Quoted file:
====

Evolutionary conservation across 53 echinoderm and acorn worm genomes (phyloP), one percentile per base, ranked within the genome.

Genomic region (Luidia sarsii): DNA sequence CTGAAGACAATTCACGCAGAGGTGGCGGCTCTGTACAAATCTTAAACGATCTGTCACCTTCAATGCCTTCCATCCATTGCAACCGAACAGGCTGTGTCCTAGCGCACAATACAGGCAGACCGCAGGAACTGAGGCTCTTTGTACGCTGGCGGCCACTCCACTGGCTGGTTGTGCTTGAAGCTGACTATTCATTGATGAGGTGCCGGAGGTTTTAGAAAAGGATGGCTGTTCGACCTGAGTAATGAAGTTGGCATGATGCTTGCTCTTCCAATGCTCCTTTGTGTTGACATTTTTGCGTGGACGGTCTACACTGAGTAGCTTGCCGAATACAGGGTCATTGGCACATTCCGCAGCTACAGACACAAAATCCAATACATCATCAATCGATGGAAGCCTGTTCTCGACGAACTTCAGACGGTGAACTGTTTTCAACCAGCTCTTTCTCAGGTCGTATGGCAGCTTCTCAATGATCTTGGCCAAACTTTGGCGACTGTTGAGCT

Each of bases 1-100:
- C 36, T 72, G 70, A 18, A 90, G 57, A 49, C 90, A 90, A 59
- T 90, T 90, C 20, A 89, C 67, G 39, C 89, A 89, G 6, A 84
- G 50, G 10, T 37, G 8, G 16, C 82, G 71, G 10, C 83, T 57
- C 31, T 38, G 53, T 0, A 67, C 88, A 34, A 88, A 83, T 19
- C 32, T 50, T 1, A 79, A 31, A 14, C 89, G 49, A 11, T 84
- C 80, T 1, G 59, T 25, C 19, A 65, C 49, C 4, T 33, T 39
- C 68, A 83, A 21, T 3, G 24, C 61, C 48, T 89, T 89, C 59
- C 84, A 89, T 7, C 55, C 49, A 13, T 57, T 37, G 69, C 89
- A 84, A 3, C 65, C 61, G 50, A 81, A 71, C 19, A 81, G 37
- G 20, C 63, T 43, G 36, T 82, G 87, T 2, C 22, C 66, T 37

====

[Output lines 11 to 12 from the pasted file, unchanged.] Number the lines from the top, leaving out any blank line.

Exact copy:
- C 84, A 89, T 7, C 55, C 49, A 13, T 57, T 37, G 69, C 89
- A 84, A 3, C 65, C 61, G 50, A 81, A 71, C 19, A 81, G 37